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Give Me Some Advice about PIC16F54

Good day~friends

Thanks for reading my post at first. Could I ask you some advice about my timer?
I am now using the chip--PIC16F54 and 74HC164 to drive nixie tube.The goal I would like to realize is making a timer with 9999 seconds. I think that it’s more accurate if using timer.But this timer doesnot produce interruption when overflowing. I have referred the datasheet of PIC16F54, however,I didn’t find anything related to the interruption. (Maybe it caused by my poor English ,and so forgive me if there are any wrongs in grammar)

Can anyone here give me some help?
Thanks a million!


  • 3 Comments sorted by Date Added Votes
  • jmgjmg Posts: 11,425
    ling1995 wrote: »
    ... however,I didn’t find anything related to the interruption. (Maybe it caused by my poor English ,and so forgive me if there are any wrongs in grammar)

    This is probably better asked in a Microchip forum ?
    If you search for Interrupt, and find zero hits in the PDF, that should tell you something.
    Next search for Overflow and find also zero hits.
    That means the PIC16F54 is close to brain-dead, with no interrupts, and no timer overflow flag - but you can set a prescaler and poll the timer value.
    If you want accuracy, you will need a Crystal or TCXO clock source.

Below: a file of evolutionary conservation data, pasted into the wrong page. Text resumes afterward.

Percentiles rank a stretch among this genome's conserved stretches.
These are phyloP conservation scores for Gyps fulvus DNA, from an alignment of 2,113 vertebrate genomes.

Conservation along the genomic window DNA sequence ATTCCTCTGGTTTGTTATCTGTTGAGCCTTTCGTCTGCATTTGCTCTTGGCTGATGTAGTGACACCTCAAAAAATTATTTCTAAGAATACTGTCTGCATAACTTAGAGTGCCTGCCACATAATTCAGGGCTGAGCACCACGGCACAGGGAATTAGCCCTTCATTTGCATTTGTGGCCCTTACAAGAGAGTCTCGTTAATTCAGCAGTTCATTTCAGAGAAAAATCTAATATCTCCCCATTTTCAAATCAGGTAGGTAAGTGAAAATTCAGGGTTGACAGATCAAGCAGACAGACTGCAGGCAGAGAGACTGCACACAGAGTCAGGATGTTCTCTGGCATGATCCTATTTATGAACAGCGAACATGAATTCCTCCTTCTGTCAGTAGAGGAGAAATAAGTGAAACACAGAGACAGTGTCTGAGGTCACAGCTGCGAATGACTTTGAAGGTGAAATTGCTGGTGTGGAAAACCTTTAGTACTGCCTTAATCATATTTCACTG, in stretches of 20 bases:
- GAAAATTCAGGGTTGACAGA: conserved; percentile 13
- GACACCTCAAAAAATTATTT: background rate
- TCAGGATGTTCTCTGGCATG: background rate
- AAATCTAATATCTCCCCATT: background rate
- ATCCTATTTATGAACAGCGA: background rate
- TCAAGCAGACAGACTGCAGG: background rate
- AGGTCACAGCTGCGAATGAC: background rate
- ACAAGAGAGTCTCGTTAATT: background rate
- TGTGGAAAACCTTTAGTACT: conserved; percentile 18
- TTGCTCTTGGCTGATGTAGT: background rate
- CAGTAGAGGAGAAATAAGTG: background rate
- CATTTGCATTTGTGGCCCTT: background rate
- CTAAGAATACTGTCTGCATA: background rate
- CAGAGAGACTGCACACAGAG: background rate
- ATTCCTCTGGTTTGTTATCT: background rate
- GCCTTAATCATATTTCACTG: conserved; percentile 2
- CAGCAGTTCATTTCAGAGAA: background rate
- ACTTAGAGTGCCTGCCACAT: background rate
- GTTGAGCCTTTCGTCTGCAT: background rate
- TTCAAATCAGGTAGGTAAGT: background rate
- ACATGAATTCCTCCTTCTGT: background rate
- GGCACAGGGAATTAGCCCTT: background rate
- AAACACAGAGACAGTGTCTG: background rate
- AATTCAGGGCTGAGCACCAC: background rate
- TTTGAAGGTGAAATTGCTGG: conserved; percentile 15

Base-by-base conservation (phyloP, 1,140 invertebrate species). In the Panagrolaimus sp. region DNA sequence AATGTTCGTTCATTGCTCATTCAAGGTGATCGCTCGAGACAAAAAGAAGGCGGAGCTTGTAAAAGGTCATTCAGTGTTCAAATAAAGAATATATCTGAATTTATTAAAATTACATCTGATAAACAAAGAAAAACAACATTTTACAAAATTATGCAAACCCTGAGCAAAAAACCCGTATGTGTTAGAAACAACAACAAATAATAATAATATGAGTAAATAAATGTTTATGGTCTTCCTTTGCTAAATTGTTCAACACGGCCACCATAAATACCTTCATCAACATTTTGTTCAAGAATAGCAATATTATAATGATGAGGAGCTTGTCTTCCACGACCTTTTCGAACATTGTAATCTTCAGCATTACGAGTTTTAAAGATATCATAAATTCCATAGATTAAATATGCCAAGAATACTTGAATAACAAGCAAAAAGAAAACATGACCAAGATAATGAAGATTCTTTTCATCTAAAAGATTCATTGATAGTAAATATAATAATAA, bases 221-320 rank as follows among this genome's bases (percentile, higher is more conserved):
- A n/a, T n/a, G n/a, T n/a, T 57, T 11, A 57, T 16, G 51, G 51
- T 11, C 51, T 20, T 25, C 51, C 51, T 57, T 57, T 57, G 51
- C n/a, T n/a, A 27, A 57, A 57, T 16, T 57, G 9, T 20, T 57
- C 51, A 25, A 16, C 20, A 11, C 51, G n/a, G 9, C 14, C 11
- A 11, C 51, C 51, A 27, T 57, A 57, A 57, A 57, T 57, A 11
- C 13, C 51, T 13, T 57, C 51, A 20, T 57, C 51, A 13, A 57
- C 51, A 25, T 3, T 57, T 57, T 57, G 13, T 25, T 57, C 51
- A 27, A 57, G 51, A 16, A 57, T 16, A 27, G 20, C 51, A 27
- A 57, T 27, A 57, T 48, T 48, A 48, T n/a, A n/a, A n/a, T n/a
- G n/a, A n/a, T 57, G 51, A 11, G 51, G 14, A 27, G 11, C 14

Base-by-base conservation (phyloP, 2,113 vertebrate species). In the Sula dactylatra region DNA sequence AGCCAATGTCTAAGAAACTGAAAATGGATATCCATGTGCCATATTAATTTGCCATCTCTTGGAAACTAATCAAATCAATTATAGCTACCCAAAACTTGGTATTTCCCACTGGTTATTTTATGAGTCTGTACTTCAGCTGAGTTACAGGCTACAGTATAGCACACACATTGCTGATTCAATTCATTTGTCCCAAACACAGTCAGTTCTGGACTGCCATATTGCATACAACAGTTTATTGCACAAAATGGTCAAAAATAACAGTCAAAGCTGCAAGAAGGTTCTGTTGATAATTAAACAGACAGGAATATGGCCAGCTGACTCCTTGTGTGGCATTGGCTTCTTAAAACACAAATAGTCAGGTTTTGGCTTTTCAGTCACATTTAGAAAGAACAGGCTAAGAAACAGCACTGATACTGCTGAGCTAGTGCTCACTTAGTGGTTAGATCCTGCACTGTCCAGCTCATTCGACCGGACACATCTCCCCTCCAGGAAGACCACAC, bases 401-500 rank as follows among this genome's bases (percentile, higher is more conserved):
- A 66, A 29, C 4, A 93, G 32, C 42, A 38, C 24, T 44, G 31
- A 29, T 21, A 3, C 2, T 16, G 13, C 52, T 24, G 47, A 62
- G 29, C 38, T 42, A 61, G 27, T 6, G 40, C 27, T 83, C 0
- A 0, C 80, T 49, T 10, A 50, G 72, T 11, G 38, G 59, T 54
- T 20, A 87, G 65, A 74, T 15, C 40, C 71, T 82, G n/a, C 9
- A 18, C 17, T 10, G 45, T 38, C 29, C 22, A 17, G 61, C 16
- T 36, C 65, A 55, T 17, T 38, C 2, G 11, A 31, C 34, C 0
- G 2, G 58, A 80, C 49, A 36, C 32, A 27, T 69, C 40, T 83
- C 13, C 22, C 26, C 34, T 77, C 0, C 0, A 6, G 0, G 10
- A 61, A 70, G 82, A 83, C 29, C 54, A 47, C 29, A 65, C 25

I notice the cheapest DIP MCU prize, goes to Zilog S3F8S28XZZ, less that PIC16F54-I/P, and much smarter.
  • The PIC16F54 does not have an interrupt .... Any deterministic timing must be done the old fashioned way with this micro... The PIC16F54 does have an 8-bit counter with an 8-bit pre-scaler which means you can effectively count 65535 clock pulses before the counter rolls over. Essentially what you have to do is monitor the rising and falling edges of the counter yourself (the LSB) or just look to see when the counter rolls over. if 65535 isn't enough then you can reserve your own number of BYTE(s) to increment on every rollover. You also need to make use of a 'dispatch' routine that slices your non deterministic routines into a series of state machines so they are spread out over time (no pun) or you will loose or miss reading the counter for the next state machine event.

    Basic steps:
    1) Wait for timer rollover (increment your own defined BYTE)
    2) Use BYTE in #1 for a function index or state machine index
    3) Jump to indexed code location from #2
    4) Return back to #1 and wait for next rollover

    Obviously there is more to it than this but the flow works if your indexed code can complete before the next rollover.... In special cases (for larger chunks of code) your indexed code can be a multiple of the rollover interval. In such a case the indexed code may or may not increment the index BYTE from step #1. It's also possible to increment multiple user BYTES in Step #1... i.e. one for a function index, and another for an extended counter that rolls over every 16,777,216 system clock counts.

    Beau Schwabe -- Submicron Forensic Engineer - ෴෴ - ෴෴

  • Ling

    Go to this forum.

    That sub forum.

    For 10F 12F 16f and 18f PIC's.

    If you want to learn Parallax Basic Stamps and Propellor microcontrollers come back here.,_Inc._(company)

    You might have ended up here Googling 16F54.

    That is what a Parallax Basic Stamp 1 starts out as.

    Assembler Novice

    All round good guy
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